A Foolproof Method for Touring Model HomesJuly 21, 2017
This five-step methodology will help you get the most from model home tours
Close your eyes and imagine what your future home will look like. What do you see? A deep sofa complete with pillows. A modern kitchen. A roomy bedroom sanctuary. Feels like a home, does it not?
But any imaginary home can become dashed by reality, whether it is not enough square footage, a missing detail or even unexpected realizations. That is why touring a new model home becomes a valuable experience when buying a new home. Not only will it increase the excitement of the entire process, it can become a strategic fact-finding expedition.
As with any great strategy, some planning is involved to ensure maximum results. No need for worry, though. A little strategic thinking will not ruin the fun.
Decide what you want
There is perhaps no more important step than this: deciding what you want and need from your home. It sounds somewhat obvious, but wandering into a home tour without a firm grasp of your needs can muddle or, even worse, derail the home buying journey.
Regardless whether you are a novice or veteran home seeker, you should consider mapping all the elements your current lifestyle requires now, keeping in account what you will need in the future. For example, if you are looking to start a family with children then making sure your house has room to grow. Or, on a smaller scale, if you plan on purchasing a pool table down the road then you better make sure your game room will accommodate one.
Itemizing what your needs are can help with several things. First, it provides an easy reference point for future use, one where you can literally check off or highlight items. Second, listing can uncover unforeseen necessities or even push certain characteristics from “Must Have Now” to “Maybe In The Future.” Either way, you are prioritizing what is important for your home.
Once you have a list, take a moment to review the types of floor plans a builder offers and see if they satisfy most if not all your of your checklist items. If you find one or two plans that fit your needs, then it is time to schedule a tour.
Keep in mind that your list is not written in stone and can change to meet your needs. In other words, do not feel pressured to lock yourself in this early in the game.
Scrutinize every detail and take notes
Take the time to look at everything you see on the exterior and interior. Do not be afraid to be picky. This could potentially be your home, after all. So when you enter the living room, take notice of the way it feels. Are the ceilings high enough? How is the natural light? In the kitchen, what do you think of the cabinet space? Will the master bedroom be enough for your California King and your dog’s designer plush bed? (Nota bene: If measurements are a real concern, you should bring a tape measure.)
Being picky is exactly what you should be because, as is the case with most new construction homes, what you see will closely resemble the final product.
Pretend you are an investigative journalist and take notes on everything you observe or feel, including any questions you may have. Go even further by taking plenty of pictures. There is nothing worse than spending an hour or two touring a model home only to forget what certain features looked like.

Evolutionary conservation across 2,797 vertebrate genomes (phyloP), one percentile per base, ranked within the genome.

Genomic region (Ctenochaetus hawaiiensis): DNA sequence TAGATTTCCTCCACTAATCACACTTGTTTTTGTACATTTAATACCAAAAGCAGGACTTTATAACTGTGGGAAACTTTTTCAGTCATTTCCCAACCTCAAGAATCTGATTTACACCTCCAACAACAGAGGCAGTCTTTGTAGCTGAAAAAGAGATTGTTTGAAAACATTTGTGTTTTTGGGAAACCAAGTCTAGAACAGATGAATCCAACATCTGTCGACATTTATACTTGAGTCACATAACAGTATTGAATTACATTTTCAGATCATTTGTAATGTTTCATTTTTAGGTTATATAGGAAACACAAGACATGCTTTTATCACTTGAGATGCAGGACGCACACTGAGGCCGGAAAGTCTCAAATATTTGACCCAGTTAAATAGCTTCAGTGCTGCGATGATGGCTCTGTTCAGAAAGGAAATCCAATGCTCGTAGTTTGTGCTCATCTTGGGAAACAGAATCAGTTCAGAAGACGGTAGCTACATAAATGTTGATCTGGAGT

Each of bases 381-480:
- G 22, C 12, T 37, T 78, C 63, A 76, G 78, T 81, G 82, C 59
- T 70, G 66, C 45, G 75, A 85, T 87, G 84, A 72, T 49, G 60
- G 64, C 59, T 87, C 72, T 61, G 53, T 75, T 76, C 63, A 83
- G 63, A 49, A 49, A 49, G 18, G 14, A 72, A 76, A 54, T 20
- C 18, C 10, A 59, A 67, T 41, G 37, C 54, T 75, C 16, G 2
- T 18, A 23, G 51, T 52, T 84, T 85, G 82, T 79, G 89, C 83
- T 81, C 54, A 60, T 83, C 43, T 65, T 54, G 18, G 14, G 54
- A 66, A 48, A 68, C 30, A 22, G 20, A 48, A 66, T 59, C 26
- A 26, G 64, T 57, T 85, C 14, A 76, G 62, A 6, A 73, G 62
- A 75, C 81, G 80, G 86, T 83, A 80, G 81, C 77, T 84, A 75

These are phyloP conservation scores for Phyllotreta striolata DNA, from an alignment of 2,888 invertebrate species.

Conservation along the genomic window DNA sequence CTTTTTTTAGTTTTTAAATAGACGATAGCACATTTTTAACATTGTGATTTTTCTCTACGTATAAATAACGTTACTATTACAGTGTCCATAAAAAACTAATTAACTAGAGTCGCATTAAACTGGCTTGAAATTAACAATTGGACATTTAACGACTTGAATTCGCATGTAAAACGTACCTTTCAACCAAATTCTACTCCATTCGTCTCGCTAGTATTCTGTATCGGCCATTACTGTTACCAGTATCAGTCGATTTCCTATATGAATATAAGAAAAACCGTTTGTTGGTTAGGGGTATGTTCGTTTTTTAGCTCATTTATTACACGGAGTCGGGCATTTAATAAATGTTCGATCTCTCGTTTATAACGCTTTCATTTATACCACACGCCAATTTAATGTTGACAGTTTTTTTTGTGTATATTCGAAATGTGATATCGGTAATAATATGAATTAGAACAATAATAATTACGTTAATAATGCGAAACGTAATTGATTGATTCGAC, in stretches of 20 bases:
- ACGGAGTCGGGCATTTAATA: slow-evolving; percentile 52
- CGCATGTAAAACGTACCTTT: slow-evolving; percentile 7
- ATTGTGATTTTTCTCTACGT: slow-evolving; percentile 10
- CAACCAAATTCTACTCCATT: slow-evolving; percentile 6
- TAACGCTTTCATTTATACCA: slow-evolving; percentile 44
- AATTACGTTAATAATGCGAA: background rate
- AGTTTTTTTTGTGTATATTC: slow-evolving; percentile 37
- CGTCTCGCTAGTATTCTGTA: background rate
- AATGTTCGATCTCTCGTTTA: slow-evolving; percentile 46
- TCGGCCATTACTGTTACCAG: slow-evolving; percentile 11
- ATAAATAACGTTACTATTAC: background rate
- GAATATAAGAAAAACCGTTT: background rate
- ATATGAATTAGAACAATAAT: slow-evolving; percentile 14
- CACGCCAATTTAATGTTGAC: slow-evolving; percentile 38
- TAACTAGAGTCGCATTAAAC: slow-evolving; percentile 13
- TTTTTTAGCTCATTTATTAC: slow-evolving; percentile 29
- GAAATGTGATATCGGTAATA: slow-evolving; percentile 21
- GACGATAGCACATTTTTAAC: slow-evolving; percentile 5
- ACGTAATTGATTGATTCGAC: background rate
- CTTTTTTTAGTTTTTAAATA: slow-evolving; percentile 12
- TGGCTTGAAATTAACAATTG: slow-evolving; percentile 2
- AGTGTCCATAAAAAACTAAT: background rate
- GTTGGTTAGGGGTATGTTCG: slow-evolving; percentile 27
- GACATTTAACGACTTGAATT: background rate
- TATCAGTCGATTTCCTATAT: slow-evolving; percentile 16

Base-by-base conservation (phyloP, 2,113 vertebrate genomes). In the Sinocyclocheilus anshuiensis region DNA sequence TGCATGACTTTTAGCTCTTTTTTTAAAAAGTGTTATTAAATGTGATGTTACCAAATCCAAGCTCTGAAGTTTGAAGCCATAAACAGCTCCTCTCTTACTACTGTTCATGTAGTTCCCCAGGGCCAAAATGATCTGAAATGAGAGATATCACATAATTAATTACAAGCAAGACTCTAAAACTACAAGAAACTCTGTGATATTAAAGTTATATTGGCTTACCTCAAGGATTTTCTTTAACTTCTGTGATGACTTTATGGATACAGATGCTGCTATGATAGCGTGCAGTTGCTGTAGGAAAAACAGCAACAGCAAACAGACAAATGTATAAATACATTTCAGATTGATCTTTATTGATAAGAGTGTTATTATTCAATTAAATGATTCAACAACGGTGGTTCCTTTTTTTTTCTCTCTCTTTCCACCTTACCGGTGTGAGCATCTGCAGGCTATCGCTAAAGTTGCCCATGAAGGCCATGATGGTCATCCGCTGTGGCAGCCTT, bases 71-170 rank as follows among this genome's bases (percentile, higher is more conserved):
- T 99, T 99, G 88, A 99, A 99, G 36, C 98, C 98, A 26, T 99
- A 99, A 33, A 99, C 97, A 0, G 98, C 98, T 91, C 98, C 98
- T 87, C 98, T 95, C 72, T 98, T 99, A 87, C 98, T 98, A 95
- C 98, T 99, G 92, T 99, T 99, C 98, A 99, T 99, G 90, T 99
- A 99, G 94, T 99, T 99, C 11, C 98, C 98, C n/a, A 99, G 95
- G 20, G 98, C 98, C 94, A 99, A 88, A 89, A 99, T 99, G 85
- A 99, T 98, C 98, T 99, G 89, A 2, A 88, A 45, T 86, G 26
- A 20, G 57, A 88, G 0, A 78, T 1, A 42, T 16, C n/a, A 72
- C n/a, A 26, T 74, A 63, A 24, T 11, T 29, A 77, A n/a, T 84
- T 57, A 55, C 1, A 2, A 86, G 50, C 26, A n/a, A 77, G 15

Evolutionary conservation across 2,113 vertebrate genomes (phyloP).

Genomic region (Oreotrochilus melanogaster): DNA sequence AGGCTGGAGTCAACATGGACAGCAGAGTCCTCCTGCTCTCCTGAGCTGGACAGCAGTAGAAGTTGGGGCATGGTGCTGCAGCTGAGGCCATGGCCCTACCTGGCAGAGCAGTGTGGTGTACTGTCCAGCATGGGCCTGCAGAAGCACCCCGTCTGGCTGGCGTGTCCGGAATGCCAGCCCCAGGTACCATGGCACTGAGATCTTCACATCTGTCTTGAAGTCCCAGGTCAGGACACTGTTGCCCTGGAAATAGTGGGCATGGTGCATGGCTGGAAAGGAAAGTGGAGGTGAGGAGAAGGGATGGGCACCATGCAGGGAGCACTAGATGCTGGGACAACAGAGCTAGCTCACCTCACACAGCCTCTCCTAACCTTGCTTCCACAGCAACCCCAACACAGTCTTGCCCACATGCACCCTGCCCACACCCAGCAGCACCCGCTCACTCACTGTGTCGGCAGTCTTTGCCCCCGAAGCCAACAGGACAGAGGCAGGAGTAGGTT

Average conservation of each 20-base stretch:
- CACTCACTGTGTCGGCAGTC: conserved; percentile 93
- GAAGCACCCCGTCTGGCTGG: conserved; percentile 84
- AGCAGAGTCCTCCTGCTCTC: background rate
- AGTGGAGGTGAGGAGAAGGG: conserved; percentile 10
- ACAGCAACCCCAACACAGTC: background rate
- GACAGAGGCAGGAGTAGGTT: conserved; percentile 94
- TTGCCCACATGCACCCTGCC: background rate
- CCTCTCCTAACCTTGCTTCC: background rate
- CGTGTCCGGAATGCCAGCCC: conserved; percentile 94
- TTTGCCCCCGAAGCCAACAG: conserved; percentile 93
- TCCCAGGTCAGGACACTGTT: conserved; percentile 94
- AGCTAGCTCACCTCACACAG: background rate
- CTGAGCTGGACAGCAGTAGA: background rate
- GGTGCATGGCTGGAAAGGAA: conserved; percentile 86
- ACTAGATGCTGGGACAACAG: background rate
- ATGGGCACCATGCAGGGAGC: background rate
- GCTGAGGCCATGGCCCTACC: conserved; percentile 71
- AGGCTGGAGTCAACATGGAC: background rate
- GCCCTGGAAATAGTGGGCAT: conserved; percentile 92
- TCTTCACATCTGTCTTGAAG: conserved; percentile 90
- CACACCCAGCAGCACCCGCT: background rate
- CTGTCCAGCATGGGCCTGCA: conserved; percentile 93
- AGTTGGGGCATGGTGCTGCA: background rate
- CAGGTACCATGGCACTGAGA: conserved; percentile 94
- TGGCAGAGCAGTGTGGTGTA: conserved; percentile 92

By the way, the same goes for anyone that accompanies you. In fact, attending tours as a group can cover more ground than if you went alone. Having multiple points of view, whether they be family members or friends, are revealing, because they may see or ask something you might have otherwise overlooked.
Overall, stay focused and do not let a home’s fancy decorations or tasty snacks sweep you off your feet.
This part might sound basic, but it is often overlooked. Asking sales representatives or real estate agents questions does not tarnish your image as an informed home shopper; in fact, it boosts it, letting you stand apart from your fellow tourers.
Asking questions lets you learn more about the home and home builder than you would by taking the tour alone. Take the time to ask about the building process, workmanship warranties and other coverage on appliances, what details are upgrades or standard or whatever else crosses your mind or requires an answer.
When you are not seeking clarification, though, be sure to listen to what others have are asking. The answers to those questions may answer one of your own or fuel additional questions.
Tour more than one home
While there is no minimum requirement, allowing yourself to view multiple model homes does provide more data. In addition to simply finding the right home, multiple tours also lets you practice and become more comfortable with asking the right questions or training your eye for the details you are looking for.
Taking multiple tours is not a sign of failure, either. In fact, it is quite a common practice. According to a Zillow report from last year, “The average shopper goes on seven home tours, and while they may incorporate online research, they tend to be hands-on at decision time, preferring to meet an agent in person or talk on the phone, and prioritizing private tours of homes led by a professional.”
One piece of advice: avoid touring more than one home per day. Beyond the scheduling concerns, seeing more than one home can quickly make every house feel the same, no matter how copious the notes or photos.
This one is short and sweet. No matter how stressful the homebuying process may get, let yourself relax from time to time. Not only will you feel less pressured, but you might just realize the reason you are letting loose is because you have found the home of your dreams.
What has your experience with model homes been like? Share this post along with your story or advice!